I know all about the basement "rap stars" who go to Guitar Center and buy their ProTools rig with credit and think they are making it. A lot of that happened from cheap credit off home equity. Credit is done now. We're in a bust. I see so many of these rigs on ebay now at fire sale prices. Those people were not making money and were maxed out on debt. I saw this in Atlanta time and again. These aren't the people I want to deal with. They don't effect me. I don't like rap either. I'm going for a wider and more diversified client base.

The people I want to deal with are independent video production, web designers, video game creators, authors and publishers of books and of course musical acts. If there is an abundance of that there, and these people are making money at what they are doing and staying alive(not trust fund babies), and if Chicago keeps a good economy going in the economic downturn we are in, that will help translate into a profitable business for me.

" Property taxes can be a killer, the system generally taxes commercial places at a much higher rate than residential -- like triple. This makes live/work space crucial to get proper designation -- Property Tax Calculations | Chicago Artists Resource

Good Luck"

That's something to keep in mind later on if I buy a building. I don't have to deal with it right now unless triple net is involved.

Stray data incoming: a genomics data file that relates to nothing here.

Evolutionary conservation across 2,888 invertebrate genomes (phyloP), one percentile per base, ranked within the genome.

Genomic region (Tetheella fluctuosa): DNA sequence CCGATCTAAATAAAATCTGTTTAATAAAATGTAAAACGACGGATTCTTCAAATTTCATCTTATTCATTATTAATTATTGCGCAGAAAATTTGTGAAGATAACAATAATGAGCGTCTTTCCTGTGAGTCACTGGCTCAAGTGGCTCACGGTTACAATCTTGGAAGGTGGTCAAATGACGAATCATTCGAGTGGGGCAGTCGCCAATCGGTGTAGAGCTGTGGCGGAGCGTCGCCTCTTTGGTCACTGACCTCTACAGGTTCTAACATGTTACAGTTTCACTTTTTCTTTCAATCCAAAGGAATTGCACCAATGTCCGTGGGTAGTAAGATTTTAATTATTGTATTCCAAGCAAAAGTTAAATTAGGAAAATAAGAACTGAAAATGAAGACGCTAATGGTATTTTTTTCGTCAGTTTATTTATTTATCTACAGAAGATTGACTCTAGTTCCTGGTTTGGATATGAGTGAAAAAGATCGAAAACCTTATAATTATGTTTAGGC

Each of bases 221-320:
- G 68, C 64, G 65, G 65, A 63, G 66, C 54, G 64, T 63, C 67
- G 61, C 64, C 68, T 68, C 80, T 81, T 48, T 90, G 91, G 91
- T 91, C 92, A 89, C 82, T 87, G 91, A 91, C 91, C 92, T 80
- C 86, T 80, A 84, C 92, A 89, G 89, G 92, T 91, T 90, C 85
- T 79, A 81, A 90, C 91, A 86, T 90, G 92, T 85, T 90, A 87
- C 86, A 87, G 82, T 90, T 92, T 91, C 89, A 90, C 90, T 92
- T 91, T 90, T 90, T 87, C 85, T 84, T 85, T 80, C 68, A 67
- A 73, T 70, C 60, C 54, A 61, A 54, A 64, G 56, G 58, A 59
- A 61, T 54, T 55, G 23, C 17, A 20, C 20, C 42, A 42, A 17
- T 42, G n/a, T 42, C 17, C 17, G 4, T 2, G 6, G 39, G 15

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Old 04-13-2008, 12:56 PM
 
3,628 posts, read 6,754,054 times
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Quote:
Originally Posted by CarolinaBredChicagoan View Post
Food is taxed at 2%. I, like you, rarely buy a lot of non-grocery stuff. I generally buy my big ticket items elsewhere unless I get a great deal. To be honest, the extra sales tax really doesn't sting as badly as it could.
Thank you. I'm glad someone has finally pointed that out. it could be 8.75% on groceries like in Tennessee. That's why i don't complain all that much about the new and improved Cook County sales tax.
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Old 04-13-2008, 01:22 PM
 
21,730 posts, read 37,212,462 times
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Default Doesn't really matter that YOU only buy groceries...

Quote:
Originally Posted by supernerdgirl View Post
Thank you. I'm glad someone has finally pointed that out. it could be 8.75% on groceries like in Tennessee. That's why i don't complain all that much about the new and improved Cook County sales tax.
The fact that you may not make many non-grocery purchases is good for YOU, but that doesn't change the fact that by slapping ridiculously high taxes on many many many good the idiots who run Cook Co. have made it a more expensive place to live and work for MOST people that DO spend money on a wide variety of goods and services.

From the many everyday item that people buy at Dominicks, Jewel or other supermarkets that ARE NOT EDIBLE to the costs of simple home fix- up items like paint and drywall to the clothing and luxury goods sold at regional malls that confiscatory taxes that Cook Co. has imposed leave less money in people's pockets and make it tougher to live/work in Cook Co ...

People who are contemplating moving here need to understand that and base their decisions accordingly. Even if they are leasing space (which has a whole different set of challenges for someone relocating) they'll have to indirectly support their landlords potentially higher cost of living. If they are seeking clients they need to realize that the higher cost of living leaves less money to get paid.